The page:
The year 2018 was a great one for manufacturers, with exports of U.S.-manufactured goods rising steadily and heading toward nearly $1.4 trillion overall by the end of the year — the best reading since 2014. Exports for the first three quarters were up 5.4% over the previous year, with exports to the top nine markets climbing. Yet even as the U.S. economy has surged, top economists have noted signs of a weakening global market — and that could mean challenges ahead. Changing U.S. trade policies
and new tariffs remain top concerns.
According to a November 2018 National Association of Manufacturers report
, worldwide manufacturing dropped in October 2018 to the slowest growth rate since November 2016. Among the findings:
- New orders and output slowed even as hiring rose somewhat.
- Exports contracted slightly for the second straight month, while international trade had become more uncertain among top markets for U.S.-manufactured goods.
- Three of the top markets for U.S. goods — Hong Kong, Italy and Taiwan — contracted in October and showed slippage in growth rates for the following few months.
- Many of the same markets that showed the fastest manufacturing growth in October (e.g., the Netherlands, Switzerland, the United Arab Emirates and Australia) continued to slow.
- The raw material price index had exceeded 60 in most of the past 14 months. Although this figure indicated robust growth, it also highlighted elevated global cost pressures as the U.S economy prospered while financial conditions elsewhere tightened.
So what’s a smart manufacturer to do?
Before another economic slump occurs — these drops tend to be cyclical — you may want to assess what you learned from the Great Recession, and take measures to lessen the impact. No one wants to experience what happened then, when the industry lost 20% of its output and 15% of its workforce.
“There’s no doubting the economists’ current sentiment; however, the likelihood of negative economic growth at this point seems likely to differ from the shock and awe of the Great Recession,” said Jeff French, Grant Thornton’s national managing partner, Consumer and Industrial Products, and leader of the Manufacturing practice. “A decline may not be sudden or steep, but may result from a gradual decline in confidence or the persistent tightening of credit, thus being difficult to predict or detect. That’s all the more reason for businesses to prepare by remaining disciplined when it comes to current investment.”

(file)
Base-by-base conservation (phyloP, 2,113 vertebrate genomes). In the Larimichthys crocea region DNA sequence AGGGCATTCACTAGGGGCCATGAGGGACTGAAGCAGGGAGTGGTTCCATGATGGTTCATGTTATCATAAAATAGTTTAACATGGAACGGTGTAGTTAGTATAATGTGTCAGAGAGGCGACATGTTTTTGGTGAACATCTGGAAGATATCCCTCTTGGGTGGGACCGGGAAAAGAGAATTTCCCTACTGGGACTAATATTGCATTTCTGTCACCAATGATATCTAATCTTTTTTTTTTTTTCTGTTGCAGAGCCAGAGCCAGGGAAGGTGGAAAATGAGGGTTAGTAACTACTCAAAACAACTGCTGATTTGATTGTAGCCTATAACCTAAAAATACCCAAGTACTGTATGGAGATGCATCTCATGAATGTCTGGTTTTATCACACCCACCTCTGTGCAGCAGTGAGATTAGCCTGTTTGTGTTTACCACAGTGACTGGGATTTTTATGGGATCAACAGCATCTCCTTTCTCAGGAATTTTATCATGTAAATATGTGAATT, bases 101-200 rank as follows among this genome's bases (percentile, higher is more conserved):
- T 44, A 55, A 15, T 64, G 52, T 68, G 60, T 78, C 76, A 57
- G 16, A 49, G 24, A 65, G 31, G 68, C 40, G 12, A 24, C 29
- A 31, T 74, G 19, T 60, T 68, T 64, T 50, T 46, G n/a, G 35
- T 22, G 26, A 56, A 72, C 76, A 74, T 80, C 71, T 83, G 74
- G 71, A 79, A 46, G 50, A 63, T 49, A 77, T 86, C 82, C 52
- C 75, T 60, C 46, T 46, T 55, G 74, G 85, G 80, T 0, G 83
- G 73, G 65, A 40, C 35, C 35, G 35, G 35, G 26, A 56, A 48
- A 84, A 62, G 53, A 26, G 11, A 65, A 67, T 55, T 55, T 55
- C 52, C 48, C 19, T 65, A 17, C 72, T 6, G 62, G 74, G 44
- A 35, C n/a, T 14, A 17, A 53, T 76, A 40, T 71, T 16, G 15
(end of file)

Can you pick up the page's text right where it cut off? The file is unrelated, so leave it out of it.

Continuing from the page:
Manufacturers that cautiously worked through recovery previously took certain steps, some of which were surprising: adopting a careful approach to debt, investing in R&D, upgrading equipment, investing in automation that could carry them through future lean times, and retaining the right — and the right number of — employees, to avoid lacking talent just when a rebound occurred.
Said French: “Preparing for negative economic growth doesn’t mean shutting off all the water at once; it’s more like a football team that’s winning late in the third quarter and changing its game plan for the fourth quarter to maintain possession of the ball and grind out the clock without taking unnecessary risks. The team still moves forward and picks its options, but doesn’t risk losing it all with a strategy to blow the opponent out quickly.”
More tips for a softening economy
- Examine how prerecession economic trends compared with trends occurring now. Review industry data and broader studies. Take what you learn, think about your business today and make decisions accordingly.
- Keep a close eye on fixed costs like infrastructure, inventory and talent.
- Be prepared to reduce inventory if prices weaken. Having capital tied up in inventory can be distressing or worse, as many manufacturers learned when the Great Recession hit. After that experience, some manufacturers adopted a zero-inventory approach, opting instead to make and ship on demand.
- Consider lowering prices now as a way to promote customer loyalty in hard times.
- Assess and/or adjust your capital investment strategy to highlight strong short-term returns.
- Get leaner. This may entail meeting a portion of demand through outsourcing or contractors instead of hiring new workers. If feasible, consider renting rather than owning physical facilities.
- Solidify lending arrangements — such as credit, and lengths and terms of loans — while you’re in a stronger position. Better yet, pay down debt if you can.
- Maintain an “emergency fund.”
- Similarly, try to negotiate extended terms with your supply base.
- Don’t be fooled by a false sense of security. Even as a business contracts, for example, you may experience a positive cash flow when higher revenues from past months come in, but beware that they won’t last.
“Managing working capital effectively can really be the greatest tip, by ensuring you have a little more cushion to sustain a downturn, said French. “Businesses should assess if they are as lean as they can be, and they should challenge investments more rigorously, perhaps raising their hurdle rate for investment returns. Don’t be that team that tried to put the game away quickly only to find that the risky plays cost them a victory.”
National Managing Partner
Consumer & Industrial Products
+1 920 968 6710